Response to the Doctrine of Sameness

Response to the Doctrine of Sameness

The World Negating Thesis

A notion has become widespread that non-duality is escapism from the mundane world. This has become the handle with which Vedanta got dismissed on the basis that:

  1. It does not bring about advancement in the human condition because it advocates that the human condition as we experience is a false construction, hence there is no need to try and improve it;
  2. It causes complicity with poverty, social abuse and is therefore socially irresponsibile;
  3. Hence, such a people are naturally dependent upon the “progressive” West for help.

Many colonial era writers developed this thesis using Hindu source materials as interpreted by the colonialists, and many Hindus ended up supplying them the fodder. Sometimes I call this notion as pop Vedanta; it is also called Neo-Vedanta. This thesis has become robust and well established in many segments of the academy, public policy, media and popular culture, both Western and Indian. I shall refer to this misinterpretation of dharma as the world-negating thesis.

Ken Wilber’s manipulative claims

Ken Wilber uses this thesis to claim that he has superseded whatever dharma offers. This is done in a series of logical steps as follows:

  1. He reduces Hindu dharma into what he calls “Advaita Hinduism”, thereby ignoring all other schools.
  2. He misinterprets  “Advaita Hinduism” to make it fit the above description of world negation.
  3. He praises this “Advaita Hinduism” in ways that make many naive persons satisfied that he has given it the credit due.
  4. He collapses Sri Aurobindo’s teachings into this worldview or a similar one – even though Sri Aurobindo vehemently criticized all such interpretations of Vedic thought.
  5. He then appropriates copiously from various dharmic schools – Sri Aurobindo, Madhyamika Buddhism, Kashmir Shaivism, to name a few – in order to claim that he has moved past the problems that dharma suffers from. I refer to this as intellectual arson – the arsonist is one who first robs the place and then burns it down to hide the evidence.
  6. He then claims to have achieved states of consciousness that supersede Sri Aurobindo and all others before him, including Buddha.
  7. He calls this his trademarked Integral Theory, and has started merging it into what he calls Integral Christianity, Integral Judaism, etc. (Ironically, there is no Integral Hinduism movement in his organization, presumably because intellectual arson operates by deleting the source. If he were to equally foster Integral Hinduism, as I have proposed to his people, it would demonstrate that there is virtually nothing new or original in his Integral Theory.)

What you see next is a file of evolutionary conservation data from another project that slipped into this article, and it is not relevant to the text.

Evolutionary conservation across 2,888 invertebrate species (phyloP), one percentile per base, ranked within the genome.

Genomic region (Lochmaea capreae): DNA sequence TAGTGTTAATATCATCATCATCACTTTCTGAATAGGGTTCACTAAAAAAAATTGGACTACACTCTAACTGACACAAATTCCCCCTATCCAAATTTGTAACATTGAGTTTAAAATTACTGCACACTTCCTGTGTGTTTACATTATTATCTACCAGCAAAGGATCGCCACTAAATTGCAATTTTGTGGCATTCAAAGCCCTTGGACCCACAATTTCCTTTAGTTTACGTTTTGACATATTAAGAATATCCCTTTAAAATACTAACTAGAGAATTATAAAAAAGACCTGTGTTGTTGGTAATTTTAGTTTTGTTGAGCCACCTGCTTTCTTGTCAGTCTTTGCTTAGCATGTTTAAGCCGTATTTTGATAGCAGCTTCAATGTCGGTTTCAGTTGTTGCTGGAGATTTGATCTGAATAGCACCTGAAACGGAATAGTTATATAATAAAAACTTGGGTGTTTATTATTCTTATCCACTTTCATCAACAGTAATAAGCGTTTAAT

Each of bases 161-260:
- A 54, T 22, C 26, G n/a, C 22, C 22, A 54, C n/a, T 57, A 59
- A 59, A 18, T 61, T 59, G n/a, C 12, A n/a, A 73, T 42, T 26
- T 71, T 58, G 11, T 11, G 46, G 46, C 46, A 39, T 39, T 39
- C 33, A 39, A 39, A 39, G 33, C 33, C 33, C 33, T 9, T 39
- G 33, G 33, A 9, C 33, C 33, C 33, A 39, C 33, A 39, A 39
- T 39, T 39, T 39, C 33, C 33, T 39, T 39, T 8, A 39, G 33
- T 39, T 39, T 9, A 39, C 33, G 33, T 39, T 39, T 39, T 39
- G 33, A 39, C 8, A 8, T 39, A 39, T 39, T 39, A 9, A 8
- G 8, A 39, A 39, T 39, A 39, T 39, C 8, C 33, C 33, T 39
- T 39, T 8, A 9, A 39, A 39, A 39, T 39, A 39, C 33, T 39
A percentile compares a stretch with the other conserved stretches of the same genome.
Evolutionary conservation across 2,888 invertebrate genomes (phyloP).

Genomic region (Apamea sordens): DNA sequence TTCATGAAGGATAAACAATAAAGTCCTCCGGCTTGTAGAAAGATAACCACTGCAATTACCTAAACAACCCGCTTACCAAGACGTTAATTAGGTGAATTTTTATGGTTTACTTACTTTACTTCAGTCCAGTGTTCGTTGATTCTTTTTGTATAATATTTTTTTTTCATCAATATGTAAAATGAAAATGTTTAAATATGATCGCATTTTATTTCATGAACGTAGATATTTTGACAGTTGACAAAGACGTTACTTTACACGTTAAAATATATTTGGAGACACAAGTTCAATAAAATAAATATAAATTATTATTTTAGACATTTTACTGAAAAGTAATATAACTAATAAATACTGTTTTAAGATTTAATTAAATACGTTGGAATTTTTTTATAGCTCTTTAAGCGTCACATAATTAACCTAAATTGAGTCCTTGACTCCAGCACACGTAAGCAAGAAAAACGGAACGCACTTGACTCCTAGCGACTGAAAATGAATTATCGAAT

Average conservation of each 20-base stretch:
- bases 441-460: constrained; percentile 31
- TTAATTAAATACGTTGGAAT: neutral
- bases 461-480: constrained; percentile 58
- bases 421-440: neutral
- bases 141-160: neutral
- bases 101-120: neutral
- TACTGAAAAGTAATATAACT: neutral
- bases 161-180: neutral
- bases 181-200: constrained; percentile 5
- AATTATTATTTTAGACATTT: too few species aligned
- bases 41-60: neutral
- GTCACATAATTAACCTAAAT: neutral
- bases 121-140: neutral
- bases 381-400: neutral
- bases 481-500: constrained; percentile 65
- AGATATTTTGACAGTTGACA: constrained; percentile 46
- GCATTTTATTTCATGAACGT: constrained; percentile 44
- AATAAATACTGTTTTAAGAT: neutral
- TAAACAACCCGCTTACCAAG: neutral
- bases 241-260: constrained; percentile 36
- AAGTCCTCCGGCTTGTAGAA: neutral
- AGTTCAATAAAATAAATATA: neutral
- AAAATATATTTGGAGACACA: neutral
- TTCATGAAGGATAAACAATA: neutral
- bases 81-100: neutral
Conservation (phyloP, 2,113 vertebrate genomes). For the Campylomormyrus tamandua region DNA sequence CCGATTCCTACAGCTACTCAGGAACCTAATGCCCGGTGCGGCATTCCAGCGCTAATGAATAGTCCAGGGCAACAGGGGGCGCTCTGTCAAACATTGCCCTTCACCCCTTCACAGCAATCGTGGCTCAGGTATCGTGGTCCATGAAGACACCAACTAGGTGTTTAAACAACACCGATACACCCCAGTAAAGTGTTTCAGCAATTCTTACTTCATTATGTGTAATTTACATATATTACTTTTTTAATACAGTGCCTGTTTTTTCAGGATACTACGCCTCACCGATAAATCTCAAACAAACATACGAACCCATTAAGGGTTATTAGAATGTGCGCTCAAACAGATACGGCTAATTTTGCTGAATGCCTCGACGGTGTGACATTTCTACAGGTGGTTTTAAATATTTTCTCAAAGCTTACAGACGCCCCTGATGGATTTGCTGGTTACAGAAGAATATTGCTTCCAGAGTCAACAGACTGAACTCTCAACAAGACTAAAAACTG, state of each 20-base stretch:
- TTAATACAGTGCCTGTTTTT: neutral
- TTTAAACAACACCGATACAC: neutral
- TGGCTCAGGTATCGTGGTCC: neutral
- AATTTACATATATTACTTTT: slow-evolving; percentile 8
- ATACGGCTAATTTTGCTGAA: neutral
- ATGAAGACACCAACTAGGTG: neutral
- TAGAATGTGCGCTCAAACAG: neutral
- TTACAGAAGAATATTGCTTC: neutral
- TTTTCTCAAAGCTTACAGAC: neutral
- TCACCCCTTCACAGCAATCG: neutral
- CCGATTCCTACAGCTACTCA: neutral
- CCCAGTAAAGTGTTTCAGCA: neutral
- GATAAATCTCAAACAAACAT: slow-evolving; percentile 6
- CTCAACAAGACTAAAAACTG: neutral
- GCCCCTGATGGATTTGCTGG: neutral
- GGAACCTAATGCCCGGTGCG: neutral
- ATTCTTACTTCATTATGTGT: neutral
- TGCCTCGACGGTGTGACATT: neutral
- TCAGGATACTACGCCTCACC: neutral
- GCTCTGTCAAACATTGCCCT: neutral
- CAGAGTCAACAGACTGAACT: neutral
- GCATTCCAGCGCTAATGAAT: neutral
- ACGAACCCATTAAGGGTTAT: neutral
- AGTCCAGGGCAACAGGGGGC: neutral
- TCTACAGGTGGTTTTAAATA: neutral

Hardly any Vedanta teacher I come across is aware of such games and traps which they keep falling into. When all this is pointed out to them, they tend to be dismissive and indulge in what I call the posture of loftiness. This posture consists of claims like: we are all one; all paths lead to the same place; all religions are the same; etc. Many of them have, indeed, joined Wilber’s bandwagon either directly, or indirectly via third party intermediaries.

Falsifying the World Negating Thesis

As BEING DIFFERENT elaborates, Ramanuja and subsequently Sri Jiva Goswami were very clear and explicit that  non-dualism does not mean that multiplicity is false. It means that multiplicity is dependent upon Oneness, and in the case of Sri Jiva all multiplicity is a form of the One, just as a smile is a form of the face and cannot exist independent of it. If the face is real then its smile and all other forms are real as well, even though they exist only in dependence on the face. The blueness of the blue lotus cannot exist separately from the lotus – another common example given in the tradition. This is the nature of the relationship between One and Many. Another metaphor to understand the multiplicity is as lila, divine play. Multiplicity is not false, be it seen as form of Brahman (Saguna Brahman) or as lila.